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Mars

Exploration of Mars using robotic spacecraft and landers has been challenging. The first two missions to Mars, the Soviet Mars 1960A (launched on October 10, 1960) Mars 1960B (launched on October 14, 1960) each failed shortly after launch.

Russia's next attempt, Mars 1962A, was launched on October 24, 1962, but, again, failed to reach Earth orbit.

The Soviet Mars 1 was launched on November 1, 1962. Communication with the spacecraft was lost on March 21, 1963, while the spacecraft was on its way to Mars.

The Mars 1962B mission, lauched on November 4, 1962, was the Soviet's first attempt to land a spacecraft on Mars. The booster failed and the spacecraft was lost.

The United States launched Mariner 3 on November 5, 1964. A protective shiled failed to eject causing the spacecraft's trajectory to miss Mars.

On November 28, 1964, Mariner 4 was launched. The spacecraft performed the first successful fly-by of Mars in July of 1965 and returned the first close-up photographs of the Martian surface.

The Soviets launched Zond 2 to Mars on November 30, 1964, but lost contact with the spacecraft in May of 1965.

Mariner 6 (launched February 24, 1969) and Mariner 7 (lauched March 27, 1969) sucessfully performed flybys of Mars.

The Soviet Mars 1969A was launched on the same day as Mariner 7, but exploded shortly after launch. Mars 1969B (April 2, 1969) also failed to reach Earth orbit.

The US Mariner 8, launched on May 8, 1971, also failed to reach orbit.

On May 10, 1971, the booster for the Kosmos 419 failed to put the Soviet Mars orbiter into the proper Earth orbit and the spacecraft re-entered the Earth's atmosphere on May 12, 1971.

On May 19, 1971, the Soviets launched Mars 2 which reached Mars on November 27, 1971. The Mars 2 orbiter functioned until 1972. The Mars 2 lander crashed into the surface of Mars without returning any data.

The Mars 3 lander (launched May 28, 1971) did achieve a soft landing on Mars on December 2, 1971, but it's instruments failed 20 seconds later.

Mariner 9, launched by the US on May 30, 1971, began orbiting Mars on November 13, 1971, and provided the first detailed look at the Martian moons Phobos and Deimos.

The Soviet Mars 4 spacecraft was launched on July 21, 1973. It reached Mars in February, 1974, but flew past Mars instead of going into orbit around the planet.

On July 25, 1973, the Mars 5 orbiter was launched. It went into orbit around Mars in February of 1974 and collected data including over 60 images for nine days until a problem caused the spacecraft to quit sending data to Earth. Mars 5 was intended to act as a relay for data from the Mars 6 and Mars 7 landers which were launched on March 12, 1974, and March 6, 1974.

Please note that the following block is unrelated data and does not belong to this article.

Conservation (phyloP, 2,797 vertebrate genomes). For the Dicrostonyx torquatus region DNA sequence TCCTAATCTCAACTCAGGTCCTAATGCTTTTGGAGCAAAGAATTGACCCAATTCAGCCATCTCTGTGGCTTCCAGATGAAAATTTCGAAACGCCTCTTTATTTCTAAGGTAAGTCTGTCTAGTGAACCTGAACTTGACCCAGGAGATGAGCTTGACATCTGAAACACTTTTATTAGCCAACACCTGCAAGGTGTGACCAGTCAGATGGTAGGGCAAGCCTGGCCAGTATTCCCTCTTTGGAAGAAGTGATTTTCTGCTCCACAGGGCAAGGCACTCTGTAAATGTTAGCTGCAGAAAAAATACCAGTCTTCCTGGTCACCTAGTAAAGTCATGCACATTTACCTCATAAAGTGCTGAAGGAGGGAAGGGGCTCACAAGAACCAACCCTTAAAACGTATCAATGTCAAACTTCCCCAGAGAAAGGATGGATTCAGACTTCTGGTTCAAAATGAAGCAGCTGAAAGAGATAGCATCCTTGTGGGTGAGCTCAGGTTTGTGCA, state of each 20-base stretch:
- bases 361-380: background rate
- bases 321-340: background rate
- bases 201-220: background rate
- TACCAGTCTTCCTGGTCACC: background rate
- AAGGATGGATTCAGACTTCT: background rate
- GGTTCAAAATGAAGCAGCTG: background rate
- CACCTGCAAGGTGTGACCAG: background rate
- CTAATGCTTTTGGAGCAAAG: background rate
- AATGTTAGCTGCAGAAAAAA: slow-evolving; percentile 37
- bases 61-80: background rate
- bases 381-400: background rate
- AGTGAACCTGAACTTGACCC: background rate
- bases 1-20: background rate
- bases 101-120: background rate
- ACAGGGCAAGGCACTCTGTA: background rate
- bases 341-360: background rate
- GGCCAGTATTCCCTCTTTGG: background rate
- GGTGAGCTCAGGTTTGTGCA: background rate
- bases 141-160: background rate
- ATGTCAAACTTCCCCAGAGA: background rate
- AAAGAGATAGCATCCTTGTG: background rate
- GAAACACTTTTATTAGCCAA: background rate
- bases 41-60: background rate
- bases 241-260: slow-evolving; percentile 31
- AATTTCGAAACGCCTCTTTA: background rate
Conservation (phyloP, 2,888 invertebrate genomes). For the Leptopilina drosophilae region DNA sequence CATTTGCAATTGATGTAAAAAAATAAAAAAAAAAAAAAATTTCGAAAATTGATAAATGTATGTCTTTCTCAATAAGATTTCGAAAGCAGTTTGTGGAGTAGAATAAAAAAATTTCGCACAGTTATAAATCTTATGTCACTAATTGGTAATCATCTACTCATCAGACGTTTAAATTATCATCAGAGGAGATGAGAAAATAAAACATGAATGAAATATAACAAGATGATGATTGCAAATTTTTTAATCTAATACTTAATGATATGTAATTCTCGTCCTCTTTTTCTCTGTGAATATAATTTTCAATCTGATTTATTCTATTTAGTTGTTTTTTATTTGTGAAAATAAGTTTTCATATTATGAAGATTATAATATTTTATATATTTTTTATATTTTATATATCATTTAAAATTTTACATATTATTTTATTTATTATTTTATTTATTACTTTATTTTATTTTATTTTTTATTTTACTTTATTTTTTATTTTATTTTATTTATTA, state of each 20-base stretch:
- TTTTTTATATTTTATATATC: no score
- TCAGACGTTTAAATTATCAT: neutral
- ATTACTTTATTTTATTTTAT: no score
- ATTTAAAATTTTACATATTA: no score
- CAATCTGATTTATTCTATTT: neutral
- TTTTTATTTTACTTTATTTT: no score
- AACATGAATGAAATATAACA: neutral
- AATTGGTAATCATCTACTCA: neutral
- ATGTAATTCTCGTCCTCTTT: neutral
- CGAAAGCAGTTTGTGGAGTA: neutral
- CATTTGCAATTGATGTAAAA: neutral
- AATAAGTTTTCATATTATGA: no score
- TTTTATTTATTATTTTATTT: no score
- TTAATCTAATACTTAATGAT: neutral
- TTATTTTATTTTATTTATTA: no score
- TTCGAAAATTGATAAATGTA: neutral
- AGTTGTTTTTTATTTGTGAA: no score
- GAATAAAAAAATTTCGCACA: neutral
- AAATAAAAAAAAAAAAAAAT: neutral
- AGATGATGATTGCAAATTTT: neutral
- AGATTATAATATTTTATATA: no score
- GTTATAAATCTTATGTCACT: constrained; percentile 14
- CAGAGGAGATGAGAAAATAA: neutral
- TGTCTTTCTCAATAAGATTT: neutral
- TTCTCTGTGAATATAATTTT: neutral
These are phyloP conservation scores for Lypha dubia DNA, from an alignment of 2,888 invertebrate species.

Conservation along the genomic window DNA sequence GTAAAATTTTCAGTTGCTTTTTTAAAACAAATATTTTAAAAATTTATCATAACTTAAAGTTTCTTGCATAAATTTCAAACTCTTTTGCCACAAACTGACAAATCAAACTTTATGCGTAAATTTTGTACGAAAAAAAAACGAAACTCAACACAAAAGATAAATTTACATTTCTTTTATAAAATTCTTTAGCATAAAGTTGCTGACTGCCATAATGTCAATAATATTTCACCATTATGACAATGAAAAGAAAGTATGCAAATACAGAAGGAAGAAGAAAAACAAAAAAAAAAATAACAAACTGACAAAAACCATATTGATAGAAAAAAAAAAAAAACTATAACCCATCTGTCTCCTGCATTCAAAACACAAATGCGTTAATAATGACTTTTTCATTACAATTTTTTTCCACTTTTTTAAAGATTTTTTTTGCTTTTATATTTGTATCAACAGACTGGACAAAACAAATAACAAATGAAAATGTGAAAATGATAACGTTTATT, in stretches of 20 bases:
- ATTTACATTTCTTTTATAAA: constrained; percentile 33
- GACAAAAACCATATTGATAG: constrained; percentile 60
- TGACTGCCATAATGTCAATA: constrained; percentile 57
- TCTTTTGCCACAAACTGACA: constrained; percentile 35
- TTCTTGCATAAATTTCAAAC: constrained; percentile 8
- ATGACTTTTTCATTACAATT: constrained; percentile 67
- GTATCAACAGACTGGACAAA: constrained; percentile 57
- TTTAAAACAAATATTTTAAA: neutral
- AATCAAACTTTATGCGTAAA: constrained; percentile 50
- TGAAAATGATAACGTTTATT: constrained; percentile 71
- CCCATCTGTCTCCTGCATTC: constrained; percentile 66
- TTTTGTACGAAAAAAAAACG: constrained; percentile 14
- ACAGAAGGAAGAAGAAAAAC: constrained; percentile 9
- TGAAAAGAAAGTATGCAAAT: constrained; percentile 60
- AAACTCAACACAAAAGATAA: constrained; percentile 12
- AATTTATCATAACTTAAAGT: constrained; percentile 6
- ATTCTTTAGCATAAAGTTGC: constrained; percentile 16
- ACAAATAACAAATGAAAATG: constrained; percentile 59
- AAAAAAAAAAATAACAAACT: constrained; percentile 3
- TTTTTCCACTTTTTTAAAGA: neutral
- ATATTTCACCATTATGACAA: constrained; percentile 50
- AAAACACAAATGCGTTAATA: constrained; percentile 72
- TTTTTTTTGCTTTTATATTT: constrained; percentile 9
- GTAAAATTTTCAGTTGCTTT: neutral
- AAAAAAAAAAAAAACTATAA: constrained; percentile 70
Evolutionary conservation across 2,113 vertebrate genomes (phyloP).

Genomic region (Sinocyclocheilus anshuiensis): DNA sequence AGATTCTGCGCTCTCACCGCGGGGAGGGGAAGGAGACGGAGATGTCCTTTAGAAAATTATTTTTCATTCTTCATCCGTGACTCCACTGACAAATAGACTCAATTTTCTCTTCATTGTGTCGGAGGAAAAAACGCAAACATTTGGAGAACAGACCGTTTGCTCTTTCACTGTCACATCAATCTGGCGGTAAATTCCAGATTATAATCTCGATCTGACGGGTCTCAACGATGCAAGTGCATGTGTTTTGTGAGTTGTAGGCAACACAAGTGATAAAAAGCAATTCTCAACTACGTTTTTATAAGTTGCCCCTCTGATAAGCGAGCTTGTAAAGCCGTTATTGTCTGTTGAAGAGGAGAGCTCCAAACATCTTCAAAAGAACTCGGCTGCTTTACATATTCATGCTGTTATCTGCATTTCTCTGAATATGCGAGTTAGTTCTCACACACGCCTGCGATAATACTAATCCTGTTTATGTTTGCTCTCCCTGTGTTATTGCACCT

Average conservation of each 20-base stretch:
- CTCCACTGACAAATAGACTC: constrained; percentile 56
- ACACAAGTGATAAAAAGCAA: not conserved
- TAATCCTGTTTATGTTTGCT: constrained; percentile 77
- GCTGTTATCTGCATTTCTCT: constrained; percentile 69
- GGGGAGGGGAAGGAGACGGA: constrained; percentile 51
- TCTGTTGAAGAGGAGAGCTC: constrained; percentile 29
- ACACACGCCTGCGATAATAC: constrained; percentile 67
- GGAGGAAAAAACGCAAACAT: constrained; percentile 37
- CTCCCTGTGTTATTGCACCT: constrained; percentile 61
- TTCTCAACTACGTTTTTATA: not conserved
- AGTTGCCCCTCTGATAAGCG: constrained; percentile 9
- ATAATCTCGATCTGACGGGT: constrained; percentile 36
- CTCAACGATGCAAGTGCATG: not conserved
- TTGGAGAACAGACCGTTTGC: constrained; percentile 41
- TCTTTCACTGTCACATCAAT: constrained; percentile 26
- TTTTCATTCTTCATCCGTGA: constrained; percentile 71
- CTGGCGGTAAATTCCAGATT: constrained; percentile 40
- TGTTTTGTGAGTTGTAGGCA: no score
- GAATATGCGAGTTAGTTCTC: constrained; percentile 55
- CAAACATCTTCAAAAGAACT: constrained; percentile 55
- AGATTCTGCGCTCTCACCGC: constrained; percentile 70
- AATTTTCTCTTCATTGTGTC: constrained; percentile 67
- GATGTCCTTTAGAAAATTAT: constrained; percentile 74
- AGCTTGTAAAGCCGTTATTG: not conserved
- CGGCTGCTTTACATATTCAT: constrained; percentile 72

The Mars 6 lander apparently landed on Mars but failed to send back any data after landing. Mars 7 actually missed Mars and ended up in orbit around the Sun.

The US Viking 1 (August 20, 1975) and Viking 2 (September 9, 1975) missions both successfully placed orbiters into orbit around Mars and landers on the surface of the planet. The orbiters returned more than 55,000 images. The landers returned more than 1400 images.

The Soviets launched Phobos 1 to Mars on July 7, 1988. Controllers lost contact with the spacecraft on September 2, 1988.

Phobos was launched on July 12, 1988>. In January of 1989, Phobos 2 went into orbit around Mars. The orbiter returned data until a glitch caused a loss of contact with Earth. Phobos 2 carried two Mars landers which were never released to land on the surface.

On September 25, 1992, the US launched Mars Observer. Contact with the orbiter was lost in August of 1993, three days before the craft was to enter into orbit around Mars.

The US Mars Global Surveyor was launched on November 7, 1996, and reached Mars in September of 1997.

The Russian Mars 97 was launched on November 16, 1996, and fell back to Earth the next day.

The US launched Mars Pathfinder on December 4, 1996. The spacecraft included a lander and a rover. Pathfinder landed on Mars on July 4, 1997. The Sojourner rover rolled out of the lander on July 6, 1997 and explored the surface for 83 days.

Japan launched the Nozomi (Planet B) mission on July 4, 1998. The spacecraft will reach Mars in early 2004.

The US launched Mars Climate Orbiter on December 11, 1998. The spacecraft was lost because of a navigation error caused by teh failure of controllers to convert values from English units to metric units.

The US launched the Mars Polar Lander on January 3, 1999. Contact with the lander was lost on December 3, 1999. Contact with the Deep Space 2 probes released by the lander also failed.

The US 2001 Mars Odyssey spacecraft was launched on April 7, 2001, and began orbiting Mars on October 24, 2001. In addition to studying the planet from orbit, the Odyssey will act as a communications relay for future Mars landers.

The European Space Agency launched the Mars Express mission on June 2, 2003. Mars Express reached Mars in December od 2003. Controllers were unabled to contact the Beagle 2 lander to determine if it had sucessfully landed on the surface of Mars.

The US launched the Mars Expedition Rovers on June 10, 2003, and on July 7, 2003. The two rovers will begin exploring the surface of Mars in early 2004.

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